A flow diagram of a method of operating the machine 24 in accordance with one implementation of the disclosure is indicated generally in FIGS. 4A and 4B by reference number 300. In operation 308, kinematic joint positions for moving the tip portion 116 along a prescribed path are calculated. In operation 312, a manipulator Jacobian J corresponding to the calculated joint 112 positions is calculated and then decomposed using SVD. In operation 316, a reciprocal of a condition number is determined. In operation 320, the condition number reciprocal is compared to a predefined threshold value, e.g., 0.001. If the condition number reciprocal is greater than the threshold value, then it is assumed that the linkage 100 is not approaching any singularities, and control passes to operation 340.

If the condition number reciprocal is less than or equal to the threshold value, then it is assumed that one or more joints 112 of the linkage 100 are approaching singularity. Accordingly, in operation 324, a degree n of the singularity is determined in the following manner. The smallest singular value 236 that raises the condition number reciprocal above the threshold value is determined. For example, if the singular values 236 are {0.7, 0.4, 0.2, 0.1, 0.0006, 0.0001}, then the smallest singular value that raises the condition number reciprocal above the threshold value 0.001 is 0.2 (0.2/0.5=0.285, but 0.0006/0.7=0.00086) and the degree n of the singularity is 2 (that is, two singular directions are indicated).

In operation 328, it is determined which joint(s) 112 are singular and/or nearly singular, by locating the largest element of the last n right singular vector(s) 228. In operation 332, n “virtual joint(s)” are obtained by taking the last n left singular vector(s) 208 and multiplying them by the largest singular value 236. In operation 336, the column(s) 204 of J associated with the joint(s) 112 determined in operation 328 are replaced with the “virtual joint(s)” obtained in operation 332.

In operations 340 through 360, compensation for the linkage 100 is calculated, e.g., by iterative solution of the system J*dq =dx to convergence, as described in co-pending U.S. patent application Ser. No. 11/142,829. Specifically and for example, in operation 340, a nominal inverse kinematics calculation is used to obtain an initial link position vector Qi. In operation 344, an as-built forward kinematics calculation and the link position vector Qi are used to obtain an actual tip position vector X. In operation 348, a ΔX vector is calculated, indicating a difference between a desired tip position vector and an actual tip position vector. In operation 352, a ΔQ vector is calculated using the Jacobian matrix obtained in operation 312 (and as the Jacobian matrix may have been modified in operation 336). In operation 356, the ΔQ vector calculated in operation 352 and the link position vector Qi are used to obtain a new link position vector Qi+1. In operation 360, convergence is tested by comparing an absolute difference between vectors Qi+1 and Qi to a predetermined convergence criterion ε. If convergence has not yet been reached, the vector Qi+1 is used to update the vector Qi and control returns to operation 344. When convergence is reached in operation 360, it then is determined in operation 364 whether the condition number reciprocal was less than the threshold value, that is, whether the linkage is approaching singularity. If yes, then in operation 368, value(s) representing the “virtual joint(s)” are removed from the vector Qi+1 which then is used in operation 372 to compensate the non-singular joints 112.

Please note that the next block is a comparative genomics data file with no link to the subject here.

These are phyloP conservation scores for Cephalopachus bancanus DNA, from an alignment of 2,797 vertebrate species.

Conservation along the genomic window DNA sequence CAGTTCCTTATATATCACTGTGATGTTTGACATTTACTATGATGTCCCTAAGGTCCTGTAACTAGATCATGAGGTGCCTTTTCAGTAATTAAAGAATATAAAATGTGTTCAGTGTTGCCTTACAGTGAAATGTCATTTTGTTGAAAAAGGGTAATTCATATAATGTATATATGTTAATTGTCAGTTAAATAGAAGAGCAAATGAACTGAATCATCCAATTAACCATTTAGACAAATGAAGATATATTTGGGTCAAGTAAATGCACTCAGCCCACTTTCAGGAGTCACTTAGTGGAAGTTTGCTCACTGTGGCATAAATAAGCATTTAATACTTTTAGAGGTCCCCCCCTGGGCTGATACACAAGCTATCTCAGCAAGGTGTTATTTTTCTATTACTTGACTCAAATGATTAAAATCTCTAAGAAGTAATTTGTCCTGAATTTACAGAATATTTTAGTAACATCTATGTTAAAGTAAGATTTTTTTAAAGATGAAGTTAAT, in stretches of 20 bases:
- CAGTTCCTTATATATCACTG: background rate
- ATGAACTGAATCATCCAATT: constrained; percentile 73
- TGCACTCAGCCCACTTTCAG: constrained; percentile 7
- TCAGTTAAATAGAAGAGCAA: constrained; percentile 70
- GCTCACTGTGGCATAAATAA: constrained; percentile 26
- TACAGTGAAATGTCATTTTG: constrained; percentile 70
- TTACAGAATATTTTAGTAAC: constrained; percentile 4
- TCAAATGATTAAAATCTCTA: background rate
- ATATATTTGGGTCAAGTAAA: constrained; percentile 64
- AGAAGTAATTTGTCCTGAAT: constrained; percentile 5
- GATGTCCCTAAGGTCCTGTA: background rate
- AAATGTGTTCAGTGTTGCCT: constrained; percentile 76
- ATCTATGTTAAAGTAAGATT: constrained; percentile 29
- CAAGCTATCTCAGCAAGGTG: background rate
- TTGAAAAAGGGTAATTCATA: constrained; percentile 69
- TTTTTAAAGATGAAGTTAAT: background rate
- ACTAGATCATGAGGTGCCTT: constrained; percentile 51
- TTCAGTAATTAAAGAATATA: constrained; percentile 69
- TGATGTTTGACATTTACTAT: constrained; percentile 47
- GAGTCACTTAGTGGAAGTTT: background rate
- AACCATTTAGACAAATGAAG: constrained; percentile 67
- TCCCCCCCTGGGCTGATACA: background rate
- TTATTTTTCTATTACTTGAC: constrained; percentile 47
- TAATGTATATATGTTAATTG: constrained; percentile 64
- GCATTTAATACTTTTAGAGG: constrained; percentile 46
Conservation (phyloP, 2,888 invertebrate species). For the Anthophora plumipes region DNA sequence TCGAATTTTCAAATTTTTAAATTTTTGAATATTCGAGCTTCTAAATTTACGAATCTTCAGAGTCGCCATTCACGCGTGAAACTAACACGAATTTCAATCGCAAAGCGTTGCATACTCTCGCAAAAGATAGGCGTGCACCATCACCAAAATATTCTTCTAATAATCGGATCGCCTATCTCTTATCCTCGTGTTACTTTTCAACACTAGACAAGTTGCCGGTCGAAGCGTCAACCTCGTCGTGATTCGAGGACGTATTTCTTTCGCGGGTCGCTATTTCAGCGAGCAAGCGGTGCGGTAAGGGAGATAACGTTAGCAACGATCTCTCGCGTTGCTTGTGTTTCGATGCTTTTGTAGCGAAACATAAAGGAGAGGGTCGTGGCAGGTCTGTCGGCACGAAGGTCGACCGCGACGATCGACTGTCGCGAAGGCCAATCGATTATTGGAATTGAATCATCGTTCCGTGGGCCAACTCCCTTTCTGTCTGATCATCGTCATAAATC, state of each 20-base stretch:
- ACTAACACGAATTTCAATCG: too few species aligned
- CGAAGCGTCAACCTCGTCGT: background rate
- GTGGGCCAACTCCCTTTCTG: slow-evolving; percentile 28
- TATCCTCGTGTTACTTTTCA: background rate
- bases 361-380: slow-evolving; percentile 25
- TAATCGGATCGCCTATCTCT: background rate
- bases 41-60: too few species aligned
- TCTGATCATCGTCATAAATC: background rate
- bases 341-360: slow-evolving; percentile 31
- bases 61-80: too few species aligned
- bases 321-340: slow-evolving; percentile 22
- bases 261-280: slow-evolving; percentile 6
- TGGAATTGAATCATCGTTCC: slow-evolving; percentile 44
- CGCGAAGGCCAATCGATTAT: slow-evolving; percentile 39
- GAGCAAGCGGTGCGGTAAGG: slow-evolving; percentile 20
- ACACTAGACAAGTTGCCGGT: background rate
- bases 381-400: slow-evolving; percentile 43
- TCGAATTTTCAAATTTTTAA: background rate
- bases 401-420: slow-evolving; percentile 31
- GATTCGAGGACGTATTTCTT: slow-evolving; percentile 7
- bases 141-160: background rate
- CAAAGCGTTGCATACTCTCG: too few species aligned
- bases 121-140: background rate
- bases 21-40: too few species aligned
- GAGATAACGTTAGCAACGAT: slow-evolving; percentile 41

Because SVD is performed only once for each point and is not part of the iterative solution process, the foregoing methods and systems are less computationally expensive than linear quadratic regulation (LQR) or damped least squares.

The foregoing methods and systems have numerous advantages. For example, left singular vectors provide ideal “virtual joint(s)”, in that they move the linkage in exactly the singular direction(s), regardless of the position or complexity of the machine. Another advantage is that by scaling the “virtual joint(s)” by the largest singular value, the resulting condition of the new manipulator Jacobian is optimized, thereby assuring a stable, rapidly converging solution, e.g., in operations 340 through 360 of the foregoing method 300. Additionally, implementations of the foregoing method require no a priori knowledge of the locations of singularities for the machine, so the same algorithm can be used on a variety of machines without change.

Implementations of the present disclosure provide a means of improving the positioning accuracy of automation equipment that works near its singularity. Where accuracy can be improved, costs of acquisition of new capital equipment, and maintenance costs for existing equipment, can be lowered. Furthermore, various implementations of the present disclosure can provide a single method that works on several different machine geometries, thereby reducing a need for software development and maintenance to deal with new machine geometries.

Calibrated machine tools can be provided which are capable of producing more accurate work. Thus higher precision parts can be made with less waste material. When implemented in connection with aircraft production, the production of higher-precision parts can result in reduced weight and improved performance of aircraft. Implementations of the disclosure can result in reduced set-up time and more productive use of machine tools, thereby reducing the cost of machining.

Various implementations of the foregoing methods and systems make it possible to use software to compensate machines that have complex singularity configurations (e.g., a six-axis revolute robot). Compensation can be provided “on the fly” for a wide range of machine configurations, even without precise a priori knowledge of the location or nature of all singularities for a given machine. The same core compensation software can be used on a wide range of machine configurations without a need to rewrite the software based on machine geometry.